[The present-day Muwekma Ohlone Tribe is comprised of all of the known surviving American Indian lineages aboriginal to the San Francisco Bay region who trace their ancestry through the Missions Dolores, Santa Clara, and San Jose…]

Lost in the fray is the simple fact that Corrina Gould’s corporation has only been around for about 5 years; whereas the Muwekma Ohlone Tribe of the San Francisco Bay Area has been around since time immemorial. Muwekma has over 600 enrolled tribal members. Muwekma’s lineage is extremely well-documented; and their occupation of the San Francisco Bay Area can be traced back to archeological sites representing at least 7,000 years of ancestral tribal history.

[Yes, I’m also tired of repeating myself.]

So let’s say you don’t want to give money to an organization fronted by a convicted fraud, which isn’t doing the work it claims to be dedicated to. What are some organizations where your investment in indigenous people, their rights, and their lives, would make the most difference?

  1. Muwekma Ohlone Preservation Foundation [link]
    The actual Ohlone Land Trust and Preservation Foundation working to preserve the homelands of a tribe which was formerly known and recognized as the Verona Band of Indians, and is known today as the Muwekma Ohlone Tribe of the San Francisco Bay Area. By supporting this foundation, you are supporting the rematriation of the land, re-awakening of indigenous language, culture, and helping to foster the honor and respect required to make space for healing, and rejuvenation of the people who survived the Missionization of the San Francisco Bay Area, and the American policies of genocide and erasure in California.

    The Muwekma Ohlone Preservation Foundation‘s Mission is to:
    • Heal mak Muwékma (“our People”) by connecting with and caring for our ancestral lands,
    • Protect and hinnimpisin ’oyyo ’innu heeme (“restore culture, and natural resources”),
    • Gain and ’utas warep — steward the land-base where we have always been,
    • Awaken cultural practices on the land through tribal gatherings and creating ceremonial spaces,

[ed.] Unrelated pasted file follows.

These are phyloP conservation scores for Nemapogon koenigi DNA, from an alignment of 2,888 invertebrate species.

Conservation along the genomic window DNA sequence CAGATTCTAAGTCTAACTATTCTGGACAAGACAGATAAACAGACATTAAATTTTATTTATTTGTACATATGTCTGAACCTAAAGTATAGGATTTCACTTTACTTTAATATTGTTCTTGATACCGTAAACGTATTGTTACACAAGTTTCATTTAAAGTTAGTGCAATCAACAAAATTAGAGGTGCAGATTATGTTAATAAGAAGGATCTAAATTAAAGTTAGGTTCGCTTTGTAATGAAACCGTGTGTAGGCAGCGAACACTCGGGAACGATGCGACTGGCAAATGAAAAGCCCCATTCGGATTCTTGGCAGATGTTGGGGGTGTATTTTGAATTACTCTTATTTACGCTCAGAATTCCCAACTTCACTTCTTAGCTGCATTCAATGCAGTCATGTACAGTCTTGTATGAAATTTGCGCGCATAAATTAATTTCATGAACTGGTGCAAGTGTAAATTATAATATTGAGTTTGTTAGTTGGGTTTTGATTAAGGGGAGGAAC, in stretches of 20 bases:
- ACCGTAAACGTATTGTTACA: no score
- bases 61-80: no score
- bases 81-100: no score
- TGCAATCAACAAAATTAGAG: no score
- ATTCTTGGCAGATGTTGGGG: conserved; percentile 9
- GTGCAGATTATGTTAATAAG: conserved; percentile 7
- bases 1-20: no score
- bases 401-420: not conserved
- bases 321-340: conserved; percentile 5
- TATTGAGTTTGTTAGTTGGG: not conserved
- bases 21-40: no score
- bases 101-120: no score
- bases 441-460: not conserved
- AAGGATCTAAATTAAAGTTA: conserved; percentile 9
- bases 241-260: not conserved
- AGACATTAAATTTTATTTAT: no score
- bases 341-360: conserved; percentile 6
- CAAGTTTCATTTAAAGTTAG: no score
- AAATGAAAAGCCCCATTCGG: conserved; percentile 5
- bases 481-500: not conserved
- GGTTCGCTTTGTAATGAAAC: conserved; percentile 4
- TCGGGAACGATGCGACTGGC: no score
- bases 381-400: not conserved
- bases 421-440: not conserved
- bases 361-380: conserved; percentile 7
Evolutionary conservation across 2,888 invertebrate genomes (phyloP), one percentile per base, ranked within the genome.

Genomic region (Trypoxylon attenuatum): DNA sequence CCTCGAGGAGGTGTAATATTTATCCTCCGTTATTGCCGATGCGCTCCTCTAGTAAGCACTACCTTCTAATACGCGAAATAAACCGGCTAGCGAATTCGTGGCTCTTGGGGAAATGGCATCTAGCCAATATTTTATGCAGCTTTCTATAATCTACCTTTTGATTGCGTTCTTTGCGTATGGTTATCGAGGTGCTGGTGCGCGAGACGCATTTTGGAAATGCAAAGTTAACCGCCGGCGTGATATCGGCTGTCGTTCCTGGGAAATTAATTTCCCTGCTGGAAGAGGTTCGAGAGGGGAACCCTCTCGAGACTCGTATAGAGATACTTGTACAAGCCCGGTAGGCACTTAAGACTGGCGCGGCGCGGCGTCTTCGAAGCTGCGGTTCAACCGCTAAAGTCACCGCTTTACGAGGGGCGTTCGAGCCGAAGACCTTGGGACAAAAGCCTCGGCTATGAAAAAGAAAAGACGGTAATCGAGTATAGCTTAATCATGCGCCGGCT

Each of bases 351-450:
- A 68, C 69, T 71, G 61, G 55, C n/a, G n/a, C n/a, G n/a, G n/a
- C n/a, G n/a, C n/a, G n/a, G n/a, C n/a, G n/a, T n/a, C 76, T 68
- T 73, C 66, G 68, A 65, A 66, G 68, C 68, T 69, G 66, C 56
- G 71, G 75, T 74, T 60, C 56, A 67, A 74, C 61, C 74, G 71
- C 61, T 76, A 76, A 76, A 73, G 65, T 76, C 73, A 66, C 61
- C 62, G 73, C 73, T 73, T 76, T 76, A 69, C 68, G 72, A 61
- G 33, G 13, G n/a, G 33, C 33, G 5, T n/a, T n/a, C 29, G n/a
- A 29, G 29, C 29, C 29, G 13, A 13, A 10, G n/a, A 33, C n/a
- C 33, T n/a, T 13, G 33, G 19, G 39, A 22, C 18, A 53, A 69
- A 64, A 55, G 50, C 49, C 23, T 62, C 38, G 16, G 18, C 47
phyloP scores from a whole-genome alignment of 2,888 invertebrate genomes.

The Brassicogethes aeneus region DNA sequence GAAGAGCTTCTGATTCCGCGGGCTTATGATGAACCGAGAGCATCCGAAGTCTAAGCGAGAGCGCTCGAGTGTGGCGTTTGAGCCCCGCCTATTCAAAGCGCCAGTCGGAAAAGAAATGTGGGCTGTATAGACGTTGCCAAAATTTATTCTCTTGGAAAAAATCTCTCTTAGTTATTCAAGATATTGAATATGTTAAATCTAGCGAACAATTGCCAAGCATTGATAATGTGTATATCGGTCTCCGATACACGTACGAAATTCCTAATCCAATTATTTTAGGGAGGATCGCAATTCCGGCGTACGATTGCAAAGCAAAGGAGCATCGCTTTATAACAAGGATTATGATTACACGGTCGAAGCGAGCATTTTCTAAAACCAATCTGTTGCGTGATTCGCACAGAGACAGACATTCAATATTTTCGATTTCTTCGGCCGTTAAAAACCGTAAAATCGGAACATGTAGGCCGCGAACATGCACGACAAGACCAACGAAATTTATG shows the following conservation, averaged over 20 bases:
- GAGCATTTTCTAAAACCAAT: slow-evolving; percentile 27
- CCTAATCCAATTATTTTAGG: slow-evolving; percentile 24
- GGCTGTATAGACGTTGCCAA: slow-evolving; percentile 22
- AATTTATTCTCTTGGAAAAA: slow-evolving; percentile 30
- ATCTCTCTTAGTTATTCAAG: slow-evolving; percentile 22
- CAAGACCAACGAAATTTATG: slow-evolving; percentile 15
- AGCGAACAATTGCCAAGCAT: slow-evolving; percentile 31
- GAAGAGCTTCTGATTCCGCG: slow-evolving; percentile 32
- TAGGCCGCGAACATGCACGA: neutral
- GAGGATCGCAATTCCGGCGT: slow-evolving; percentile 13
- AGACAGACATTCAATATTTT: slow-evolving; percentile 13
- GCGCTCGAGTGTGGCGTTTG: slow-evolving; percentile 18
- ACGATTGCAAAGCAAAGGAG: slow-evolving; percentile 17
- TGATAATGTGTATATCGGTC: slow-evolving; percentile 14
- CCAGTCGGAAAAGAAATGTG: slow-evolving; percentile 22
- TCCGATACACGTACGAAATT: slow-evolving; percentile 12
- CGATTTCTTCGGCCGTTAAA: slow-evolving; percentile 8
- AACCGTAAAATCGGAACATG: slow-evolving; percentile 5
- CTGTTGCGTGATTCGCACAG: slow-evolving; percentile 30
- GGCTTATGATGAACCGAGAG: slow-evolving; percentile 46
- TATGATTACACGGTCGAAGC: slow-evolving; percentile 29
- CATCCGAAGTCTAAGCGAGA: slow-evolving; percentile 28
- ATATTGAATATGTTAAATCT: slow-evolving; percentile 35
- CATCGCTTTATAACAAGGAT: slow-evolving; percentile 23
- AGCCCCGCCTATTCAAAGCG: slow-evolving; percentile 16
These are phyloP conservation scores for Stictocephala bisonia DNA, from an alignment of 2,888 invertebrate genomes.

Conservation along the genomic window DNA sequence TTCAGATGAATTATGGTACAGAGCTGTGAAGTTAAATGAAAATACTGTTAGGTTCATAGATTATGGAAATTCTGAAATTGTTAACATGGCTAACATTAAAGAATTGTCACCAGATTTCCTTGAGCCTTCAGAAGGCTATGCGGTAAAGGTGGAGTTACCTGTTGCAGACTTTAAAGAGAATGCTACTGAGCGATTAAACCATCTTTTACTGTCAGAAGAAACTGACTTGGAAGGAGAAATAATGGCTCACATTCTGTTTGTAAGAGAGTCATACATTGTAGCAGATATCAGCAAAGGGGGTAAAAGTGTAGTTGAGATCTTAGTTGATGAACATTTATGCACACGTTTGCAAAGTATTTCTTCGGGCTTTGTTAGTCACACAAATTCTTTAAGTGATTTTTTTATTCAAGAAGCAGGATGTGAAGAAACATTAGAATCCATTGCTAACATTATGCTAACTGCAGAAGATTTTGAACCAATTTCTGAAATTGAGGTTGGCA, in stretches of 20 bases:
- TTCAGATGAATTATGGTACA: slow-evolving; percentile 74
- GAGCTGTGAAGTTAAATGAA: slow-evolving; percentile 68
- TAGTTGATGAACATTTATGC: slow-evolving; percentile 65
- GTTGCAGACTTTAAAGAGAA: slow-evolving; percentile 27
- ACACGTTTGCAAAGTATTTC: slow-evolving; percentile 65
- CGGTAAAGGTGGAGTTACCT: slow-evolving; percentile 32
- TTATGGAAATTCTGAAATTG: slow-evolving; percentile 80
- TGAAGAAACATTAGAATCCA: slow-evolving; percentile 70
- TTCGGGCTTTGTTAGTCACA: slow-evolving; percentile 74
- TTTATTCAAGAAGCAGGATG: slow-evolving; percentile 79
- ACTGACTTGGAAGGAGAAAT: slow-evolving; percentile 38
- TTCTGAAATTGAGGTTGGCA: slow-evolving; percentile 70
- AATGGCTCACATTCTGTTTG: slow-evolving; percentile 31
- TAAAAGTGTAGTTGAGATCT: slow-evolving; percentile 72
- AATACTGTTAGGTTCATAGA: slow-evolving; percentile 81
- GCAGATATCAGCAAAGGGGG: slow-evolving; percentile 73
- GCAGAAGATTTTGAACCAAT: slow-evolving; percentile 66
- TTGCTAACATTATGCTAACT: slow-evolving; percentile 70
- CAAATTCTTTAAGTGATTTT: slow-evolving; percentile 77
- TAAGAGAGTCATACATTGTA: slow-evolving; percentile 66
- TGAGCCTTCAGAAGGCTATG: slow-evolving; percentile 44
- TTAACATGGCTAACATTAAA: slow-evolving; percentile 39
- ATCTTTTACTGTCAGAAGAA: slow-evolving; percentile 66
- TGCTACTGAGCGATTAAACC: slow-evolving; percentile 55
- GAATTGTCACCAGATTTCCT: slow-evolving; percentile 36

• Ensure the continued ’iškaanesin mak Muwékma (“resilience of our People”)
  2. Friendship House of San Francisco [link]
    This organization provides the bulk of services to Native People who are either living off the reservation in urban areas, or have been sent to the friendship house to receive treatment and healing services by tribes far and wide. The Friendship House of San Francisco holds a special place in my heart, because I have seen the people who have benefited from their programs, and ongoing mercy and care for all Native People in the Urban Reservation. Investing in the Friendship House of San Francisco is probably one of the best ways to support indigenous people, not only in the Bay Area, but all over this continent.
  3. Intertribal Friendship House of Oakland [link]
    From the Intertribal Friendship Oakland website:
    “Intertribal Friendship House (IFH), located in Oakland, CA was established in 1955 as one of the first urban American Indian community centers in the nation. It was founded by the American Friends Service Committee to serve the needs of American Indian people relocated from reservations to the San Francisco Bay Area. The Bay Area American Indian community is multi-tribal, made of Native people and their descendants—those who originate here and those who have come to the Bay region from all over the United States and from other parts of this hemisphere.

    “For urban Native people IFH has served as the Urban Reservation and Homeland. In many cases it is one of the few places that keeps them connected to their culture and traditions through pow wow dance, drumming, beading classes, and the many social gatherings, cultural events, and ceremonies that are held there. Intertribal Friendship House is more than an organization. It is the heart of a vibrant tribal community.”

    As a youth, I visited the Intertribal Friendship House of Oakland for a lot of events, powwows and fellowship. IFH Oakland holds a special place in my heart as being my local urban Native cultural center for so long.
If you want to invest in indigenous people, their rights, and THEIR lives; please consider investing in one, or all three, of the organizations listed above.